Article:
Indian Attacks in Austin, Part 4 (Finale; the Fat Boy pinches a loaf)

September 19, 2011 § Leave a comment

April 15, 1841
In the last Matagorda Gazette that we received, we were amused at reading a kind of sketch of the observations, adventures, etc., attending a visit made to our city some time since, by the “Fat Boy,” whom capricious destiny has placed at the editorial head of that cachetic sheet. We should judge from the wit and vivacity of his style, and the oleaginous vein of humor that runs through his remarks, and gives such zest to his inimitable descriptions, that the knight of the Soap Locks had borrowed a portion of the genius of Boz, to aid his delineations. He had evidently recovered his equanimity, which was so much disturbed whilst here, by the intrusion of our savage neighbors. In addition to the intellectual olla podrida which he is serving up to his neighbors, we can inform him that our town, though upon the border, will shortly contribute something to increase his notoriety, and entertain the public. A literary friend of ours, who was a quiet observer of the agitation and conflicting emotions that moved the “Fat Boy” during the alarm, is now preparing and will shortly have in press, a full account of his various adventures in our city. The work will be published in octave form, illustrated by a wood cut, representing the “Fat Boy” en passant, with his hands clasped upon those beautiful ringlets that adorn his caput, his lower extremities in rapid locomotion, and his face turned rearwards, with an expression of feature that might well have become Hamlet, when he suddenly encountered the ghost of the buried majesty of Denmark. To give stronger effect to the picture, the figure of a Comanche may be seen in the background en couchant. We can assure the obese gentleman, that when he sees this picture, so correctly drawn by the artist, he will laugh as heartily at the ludicrous position of his own image, as his readers do at the buffoonery of the original. We are told that the rapidity which he shortened space as he “larded the lean earth” in his efforts to obtain safety and succor, astonished beholders, and gave the lie to the established principles of gravitation.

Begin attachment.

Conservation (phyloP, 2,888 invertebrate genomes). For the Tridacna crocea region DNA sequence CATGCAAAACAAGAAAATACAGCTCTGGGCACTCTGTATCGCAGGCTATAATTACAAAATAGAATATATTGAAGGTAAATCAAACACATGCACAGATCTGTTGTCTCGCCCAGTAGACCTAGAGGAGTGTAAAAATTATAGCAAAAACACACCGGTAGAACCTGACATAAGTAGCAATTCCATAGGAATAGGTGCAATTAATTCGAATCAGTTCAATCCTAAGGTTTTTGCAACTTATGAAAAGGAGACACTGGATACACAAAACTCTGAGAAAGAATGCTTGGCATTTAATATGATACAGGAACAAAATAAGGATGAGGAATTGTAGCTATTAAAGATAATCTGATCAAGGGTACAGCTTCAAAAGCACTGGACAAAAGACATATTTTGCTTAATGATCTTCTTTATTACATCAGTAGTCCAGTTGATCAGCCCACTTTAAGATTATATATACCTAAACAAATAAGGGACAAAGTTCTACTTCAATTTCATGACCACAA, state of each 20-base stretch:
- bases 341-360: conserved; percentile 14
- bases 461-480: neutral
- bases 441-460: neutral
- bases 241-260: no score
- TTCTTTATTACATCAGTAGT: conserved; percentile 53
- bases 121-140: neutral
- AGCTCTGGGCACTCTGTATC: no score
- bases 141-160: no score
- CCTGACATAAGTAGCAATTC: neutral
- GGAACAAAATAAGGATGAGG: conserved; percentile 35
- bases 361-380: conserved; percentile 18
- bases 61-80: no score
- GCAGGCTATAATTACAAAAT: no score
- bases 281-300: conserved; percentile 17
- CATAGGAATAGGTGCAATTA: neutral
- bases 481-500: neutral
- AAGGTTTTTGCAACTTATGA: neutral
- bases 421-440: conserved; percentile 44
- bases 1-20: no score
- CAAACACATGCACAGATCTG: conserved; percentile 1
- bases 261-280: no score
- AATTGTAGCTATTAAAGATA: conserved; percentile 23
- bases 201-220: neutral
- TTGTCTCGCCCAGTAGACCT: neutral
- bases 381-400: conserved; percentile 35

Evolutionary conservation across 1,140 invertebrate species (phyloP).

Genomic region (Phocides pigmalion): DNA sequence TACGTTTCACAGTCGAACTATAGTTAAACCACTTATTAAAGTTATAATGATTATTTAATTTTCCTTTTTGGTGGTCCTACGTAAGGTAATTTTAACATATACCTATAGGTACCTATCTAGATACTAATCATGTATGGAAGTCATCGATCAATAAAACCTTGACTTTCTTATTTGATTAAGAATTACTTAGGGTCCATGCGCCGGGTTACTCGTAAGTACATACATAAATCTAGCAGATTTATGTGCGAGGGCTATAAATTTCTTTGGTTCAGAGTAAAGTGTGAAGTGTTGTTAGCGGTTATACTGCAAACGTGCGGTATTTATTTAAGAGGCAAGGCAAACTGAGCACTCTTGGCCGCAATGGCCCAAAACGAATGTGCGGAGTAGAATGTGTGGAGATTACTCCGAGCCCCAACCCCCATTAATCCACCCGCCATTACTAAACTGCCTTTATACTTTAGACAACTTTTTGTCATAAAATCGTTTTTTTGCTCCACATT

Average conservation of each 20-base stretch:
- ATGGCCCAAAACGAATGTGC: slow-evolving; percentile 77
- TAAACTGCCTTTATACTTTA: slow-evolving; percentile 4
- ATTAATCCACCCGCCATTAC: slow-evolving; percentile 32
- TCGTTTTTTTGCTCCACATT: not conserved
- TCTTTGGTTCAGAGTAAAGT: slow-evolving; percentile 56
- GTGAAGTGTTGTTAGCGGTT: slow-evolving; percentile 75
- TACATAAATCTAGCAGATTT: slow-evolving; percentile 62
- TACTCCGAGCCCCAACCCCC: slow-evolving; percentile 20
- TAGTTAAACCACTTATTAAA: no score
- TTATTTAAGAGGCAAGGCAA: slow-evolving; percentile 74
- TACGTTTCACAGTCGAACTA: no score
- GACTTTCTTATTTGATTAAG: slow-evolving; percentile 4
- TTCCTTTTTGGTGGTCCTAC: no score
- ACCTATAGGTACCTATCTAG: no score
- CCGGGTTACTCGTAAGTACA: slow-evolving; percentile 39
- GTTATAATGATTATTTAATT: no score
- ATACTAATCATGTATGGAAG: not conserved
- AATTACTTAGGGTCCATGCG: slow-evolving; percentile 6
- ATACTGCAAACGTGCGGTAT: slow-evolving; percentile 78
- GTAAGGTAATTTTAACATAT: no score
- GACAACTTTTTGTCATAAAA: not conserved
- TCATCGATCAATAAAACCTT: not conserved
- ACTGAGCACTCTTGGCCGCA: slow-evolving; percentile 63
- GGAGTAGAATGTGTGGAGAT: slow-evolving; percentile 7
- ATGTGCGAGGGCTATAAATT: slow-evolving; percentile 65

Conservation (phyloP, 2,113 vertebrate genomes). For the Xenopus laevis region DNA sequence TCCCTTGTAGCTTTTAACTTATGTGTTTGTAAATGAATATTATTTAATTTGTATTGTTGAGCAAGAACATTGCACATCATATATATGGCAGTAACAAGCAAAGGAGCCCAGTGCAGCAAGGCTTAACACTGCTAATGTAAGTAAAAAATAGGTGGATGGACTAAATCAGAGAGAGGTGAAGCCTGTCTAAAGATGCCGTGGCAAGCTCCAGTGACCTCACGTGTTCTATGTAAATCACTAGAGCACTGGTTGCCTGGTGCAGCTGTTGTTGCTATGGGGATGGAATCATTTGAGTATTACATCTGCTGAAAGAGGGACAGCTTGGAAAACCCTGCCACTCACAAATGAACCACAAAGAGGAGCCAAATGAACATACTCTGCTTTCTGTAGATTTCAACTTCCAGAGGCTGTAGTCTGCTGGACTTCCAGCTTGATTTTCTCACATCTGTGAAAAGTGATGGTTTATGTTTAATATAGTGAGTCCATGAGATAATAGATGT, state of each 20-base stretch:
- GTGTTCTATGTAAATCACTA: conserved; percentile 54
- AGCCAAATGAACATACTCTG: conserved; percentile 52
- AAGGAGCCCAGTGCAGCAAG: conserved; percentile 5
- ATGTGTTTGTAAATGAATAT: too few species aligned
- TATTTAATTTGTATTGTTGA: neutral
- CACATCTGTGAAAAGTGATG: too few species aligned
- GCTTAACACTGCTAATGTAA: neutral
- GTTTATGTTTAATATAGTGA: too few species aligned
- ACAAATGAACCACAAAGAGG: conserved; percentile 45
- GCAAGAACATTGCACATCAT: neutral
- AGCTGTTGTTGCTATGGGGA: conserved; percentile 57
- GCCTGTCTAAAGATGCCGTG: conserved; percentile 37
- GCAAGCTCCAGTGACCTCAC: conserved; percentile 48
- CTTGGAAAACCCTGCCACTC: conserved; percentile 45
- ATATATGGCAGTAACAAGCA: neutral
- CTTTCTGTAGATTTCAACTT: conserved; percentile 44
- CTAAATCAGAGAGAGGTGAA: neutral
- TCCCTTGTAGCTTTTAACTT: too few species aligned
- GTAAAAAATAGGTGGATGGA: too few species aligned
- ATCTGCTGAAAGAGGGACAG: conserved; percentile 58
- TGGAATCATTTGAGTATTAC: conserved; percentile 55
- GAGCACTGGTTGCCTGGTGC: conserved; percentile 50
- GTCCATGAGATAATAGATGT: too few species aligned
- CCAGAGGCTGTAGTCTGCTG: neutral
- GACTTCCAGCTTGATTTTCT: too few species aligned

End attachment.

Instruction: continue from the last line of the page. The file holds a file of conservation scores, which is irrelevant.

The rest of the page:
We regret extremely that one part of his performance was of such a nature, that a sense of it can neither be conveyed to the eye by the engraver or writer, without offending the taste of the public.